Every month, the third Saturday is a special day at Birch Aquarium: SEA Days! As the tagline suggests, SEA Days are always full of “Science, Exploration and Adventure.” Visitors and members can meet a Scripps Institution of Oceanography, UC San Diego or local researcher and get hands-on with science, participate in activity stations, and get creative with a thematic craft.
Tara Sayuri Whitty
B.A. in Ecology and Evolutionary Biology, and certificate in Environmental Studies, Princeton University 2005
M.S. in Biological Oceanography, Ph.D. in Oceanography, Scripps Institution of Oceanography
Lab groups website:
tswhitty.com; artisanalfisheries.ucsd.edu; gulfprogram.ucsd.edu
One word to describe a characteristic a scientist must have:
How does your work impact a persons daily life?
My work aims to change how we think about conservation, so that we think more broadly about solutions that help sustain human rights as well as protect the natural world. As this work progresses, it will impact: fishing communities and how they are involved in conservation; conservation researchers and how they think about working with fishing communities and designing conservation plans; and, hopefully, members of the public, by promoting a big-picture, compassionate view of how human needs and livelihoods must be considered in order to protect the natural resources that we love.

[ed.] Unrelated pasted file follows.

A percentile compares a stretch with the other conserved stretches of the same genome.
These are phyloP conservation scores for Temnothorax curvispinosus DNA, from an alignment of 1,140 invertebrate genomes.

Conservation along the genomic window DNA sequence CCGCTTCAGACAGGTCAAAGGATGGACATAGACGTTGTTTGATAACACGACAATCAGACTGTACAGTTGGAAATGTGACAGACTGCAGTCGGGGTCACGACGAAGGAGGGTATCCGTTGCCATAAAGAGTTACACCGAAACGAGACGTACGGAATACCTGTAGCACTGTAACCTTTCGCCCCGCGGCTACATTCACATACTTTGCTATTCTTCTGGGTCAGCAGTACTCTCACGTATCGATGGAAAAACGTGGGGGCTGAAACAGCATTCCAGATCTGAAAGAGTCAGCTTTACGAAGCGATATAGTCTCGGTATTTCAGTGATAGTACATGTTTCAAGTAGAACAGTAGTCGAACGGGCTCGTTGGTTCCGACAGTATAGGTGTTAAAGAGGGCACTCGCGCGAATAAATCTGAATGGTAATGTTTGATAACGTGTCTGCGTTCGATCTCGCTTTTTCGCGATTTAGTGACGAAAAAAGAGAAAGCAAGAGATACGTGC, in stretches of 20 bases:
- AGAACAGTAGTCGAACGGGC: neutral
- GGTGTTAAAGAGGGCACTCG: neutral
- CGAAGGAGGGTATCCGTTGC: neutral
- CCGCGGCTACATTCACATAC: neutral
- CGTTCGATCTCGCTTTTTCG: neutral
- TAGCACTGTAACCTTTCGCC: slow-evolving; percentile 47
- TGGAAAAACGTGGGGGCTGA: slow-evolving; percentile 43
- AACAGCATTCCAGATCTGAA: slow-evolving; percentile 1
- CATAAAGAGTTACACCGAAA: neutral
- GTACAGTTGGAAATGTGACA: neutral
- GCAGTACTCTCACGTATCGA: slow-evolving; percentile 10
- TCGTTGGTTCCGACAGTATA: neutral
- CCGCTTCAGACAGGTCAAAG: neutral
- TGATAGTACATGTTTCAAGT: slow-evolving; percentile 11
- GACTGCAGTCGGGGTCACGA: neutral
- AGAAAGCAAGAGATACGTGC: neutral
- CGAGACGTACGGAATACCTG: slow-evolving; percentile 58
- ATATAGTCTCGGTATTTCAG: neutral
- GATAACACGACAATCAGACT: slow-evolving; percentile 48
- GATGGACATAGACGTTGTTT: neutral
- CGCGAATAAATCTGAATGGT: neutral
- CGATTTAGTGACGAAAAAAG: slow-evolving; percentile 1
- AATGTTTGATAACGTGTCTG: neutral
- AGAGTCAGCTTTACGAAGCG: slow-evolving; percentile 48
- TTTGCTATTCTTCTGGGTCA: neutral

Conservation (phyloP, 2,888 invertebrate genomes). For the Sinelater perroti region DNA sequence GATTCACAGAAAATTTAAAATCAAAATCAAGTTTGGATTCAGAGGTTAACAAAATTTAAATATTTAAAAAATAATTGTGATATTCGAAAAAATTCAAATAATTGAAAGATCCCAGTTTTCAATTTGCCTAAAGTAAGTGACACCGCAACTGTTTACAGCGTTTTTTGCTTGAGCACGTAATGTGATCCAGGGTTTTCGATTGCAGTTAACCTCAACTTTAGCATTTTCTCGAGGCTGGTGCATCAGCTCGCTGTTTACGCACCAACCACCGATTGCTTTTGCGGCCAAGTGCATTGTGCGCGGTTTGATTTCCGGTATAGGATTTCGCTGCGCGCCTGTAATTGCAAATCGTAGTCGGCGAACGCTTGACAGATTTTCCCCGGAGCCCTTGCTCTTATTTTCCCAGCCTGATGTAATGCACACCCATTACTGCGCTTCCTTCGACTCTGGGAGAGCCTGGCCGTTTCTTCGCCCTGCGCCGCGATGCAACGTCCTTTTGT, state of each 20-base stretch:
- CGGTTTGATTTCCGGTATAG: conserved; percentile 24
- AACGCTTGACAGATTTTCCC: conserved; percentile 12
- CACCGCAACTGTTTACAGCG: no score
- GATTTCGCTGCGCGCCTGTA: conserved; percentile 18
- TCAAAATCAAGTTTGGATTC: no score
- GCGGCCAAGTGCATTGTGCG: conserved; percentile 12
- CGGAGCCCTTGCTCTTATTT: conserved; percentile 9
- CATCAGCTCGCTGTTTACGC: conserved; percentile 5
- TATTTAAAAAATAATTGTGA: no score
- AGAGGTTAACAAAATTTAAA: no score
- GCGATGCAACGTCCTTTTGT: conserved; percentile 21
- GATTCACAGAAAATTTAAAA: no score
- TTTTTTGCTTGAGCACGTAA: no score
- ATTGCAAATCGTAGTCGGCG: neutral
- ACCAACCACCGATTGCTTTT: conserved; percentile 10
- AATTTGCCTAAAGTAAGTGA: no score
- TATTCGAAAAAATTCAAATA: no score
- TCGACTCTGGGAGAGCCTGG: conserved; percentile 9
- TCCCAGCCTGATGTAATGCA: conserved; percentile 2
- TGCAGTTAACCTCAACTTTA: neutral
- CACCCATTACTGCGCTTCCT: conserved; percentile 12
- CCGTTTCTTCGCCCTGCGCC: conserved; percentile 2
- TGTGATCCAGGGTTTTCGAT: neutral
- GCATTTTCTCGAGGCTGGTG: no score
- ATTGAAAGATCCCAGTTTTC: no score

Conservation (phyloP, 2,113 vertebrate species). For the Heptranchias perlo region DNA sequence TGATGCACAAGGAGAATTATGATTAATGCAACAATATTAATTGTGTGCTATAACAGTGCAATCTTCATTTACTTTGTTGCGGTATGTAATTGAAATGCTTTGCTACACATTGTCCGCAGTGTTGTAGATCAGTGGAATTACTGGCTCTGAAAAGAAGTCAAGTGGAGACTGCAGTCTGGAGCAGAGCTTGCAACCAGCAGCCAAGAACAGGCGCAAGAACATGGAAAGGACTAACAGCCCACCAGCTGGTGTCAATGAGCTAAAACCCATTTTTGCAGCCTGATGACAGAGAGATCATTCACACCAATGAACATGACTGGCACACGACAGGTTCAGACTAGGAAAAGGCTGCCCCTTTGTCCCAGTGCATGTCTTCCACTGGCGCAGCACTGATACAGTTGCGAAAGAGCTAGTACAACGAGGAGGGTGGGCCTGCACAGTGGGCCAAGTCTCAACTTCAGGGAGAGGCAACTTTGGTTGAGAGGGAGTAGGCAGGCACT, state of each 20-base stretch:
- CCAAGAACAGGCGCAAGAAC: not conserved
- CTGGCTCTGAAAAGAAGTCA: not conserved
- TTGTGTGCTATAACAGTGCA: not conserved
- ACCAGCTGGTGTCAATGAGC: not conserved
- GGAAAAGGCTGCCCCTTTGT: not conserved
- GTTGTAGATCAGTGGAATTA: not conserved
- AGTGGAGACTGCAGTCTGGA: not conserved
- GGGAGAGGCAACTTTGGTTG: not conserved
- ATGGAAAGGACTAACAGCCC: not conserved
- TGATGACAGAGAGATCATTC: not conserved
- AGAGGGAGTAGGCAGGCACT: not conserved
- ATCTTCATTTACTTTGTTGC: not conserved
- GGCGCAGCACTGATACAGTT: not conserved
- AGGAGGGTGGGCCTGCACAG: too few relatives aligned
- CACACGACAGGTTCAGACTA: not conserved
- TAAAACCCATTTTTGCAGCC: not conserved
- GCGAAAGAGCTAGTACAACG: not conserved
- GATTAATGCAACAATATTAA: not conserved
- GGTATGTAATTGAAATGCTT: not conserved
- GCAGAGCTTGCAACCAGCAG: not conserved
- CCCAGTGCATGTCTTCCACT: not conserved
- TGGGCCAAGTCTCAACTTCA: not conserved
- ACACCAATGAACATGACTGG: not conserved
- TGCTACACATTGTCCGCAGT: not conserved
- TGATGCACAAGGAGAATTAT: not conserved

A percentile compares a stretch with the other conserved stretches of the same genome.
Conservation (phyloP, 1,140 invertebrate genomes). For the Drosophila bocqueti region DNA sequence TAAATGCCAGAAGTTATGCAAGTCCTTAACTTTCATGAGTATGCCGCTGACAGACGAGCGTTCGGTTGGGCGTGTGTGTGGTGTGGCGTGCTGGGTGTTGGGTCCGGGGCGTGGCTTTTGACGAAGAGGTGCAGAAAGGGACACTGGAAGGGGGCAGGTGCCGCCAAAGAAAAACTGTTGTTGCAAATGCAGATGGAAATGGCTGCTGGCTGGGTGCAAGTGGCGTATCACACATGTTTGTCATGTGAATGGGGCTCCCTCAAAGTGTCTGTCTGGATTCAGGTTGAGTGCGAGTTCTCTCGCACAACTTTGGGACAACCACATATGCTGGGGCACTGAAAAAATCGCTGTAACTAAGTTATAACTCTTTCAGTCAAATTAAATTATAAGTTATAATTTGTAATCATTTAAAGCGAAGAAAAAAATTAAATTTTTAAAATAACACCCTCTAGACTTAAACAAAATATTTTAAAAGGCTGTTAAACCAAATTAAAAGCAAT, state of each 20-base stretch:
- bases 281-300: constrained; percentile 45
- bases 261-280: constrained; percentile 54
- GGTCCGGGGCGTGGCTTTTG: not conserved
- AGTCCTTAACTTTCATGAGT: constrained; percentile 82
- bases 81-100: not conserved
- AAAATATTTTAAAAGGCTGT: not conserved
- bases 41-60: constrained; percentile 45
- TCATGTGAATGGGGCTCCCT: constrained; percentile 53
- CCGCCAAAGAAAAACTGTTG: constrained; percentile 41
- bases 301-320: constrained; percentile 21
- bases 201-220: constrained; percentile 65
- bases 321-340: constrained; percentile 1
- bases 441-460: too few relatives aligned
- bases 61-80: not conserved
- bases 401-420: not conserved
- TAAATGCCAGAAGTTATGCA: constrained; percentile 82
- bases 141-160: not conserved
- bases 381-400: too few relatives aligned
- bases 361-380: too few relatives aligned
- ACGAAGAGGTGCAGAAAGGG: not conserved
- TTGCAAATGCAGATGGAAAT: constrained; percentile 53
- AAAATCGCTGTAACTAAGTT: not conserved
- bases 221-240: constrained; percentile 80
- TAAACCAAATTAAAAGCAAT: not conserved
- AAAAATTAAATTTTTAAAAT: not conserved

How did you decide to work on this particular issue?
I have always been interested in the human context of conservation; it is obvious that conservation problems often occur alongside other problems that impact humans, such as poverty. With artisanal fisheries, human well-being and the well-being of the environment are tightly linked together. Studying these fisheries allows me to use my background in ecology, while also learning exciting ideas and methods from other fields, such as geography, anthropology, political science, development, and design.
How do you predict the story of artisanal fisheries will change in the future?
The challenges facing all fisheries are difficult and will likely grow in the future, as the human population and demands on ocean resources increase. However, to take an optimistic view, I see a future where artisanal fisheries management and conservation work closer together, and where we learn from many different fields to develop innovative, creative solutions to fisheries problems.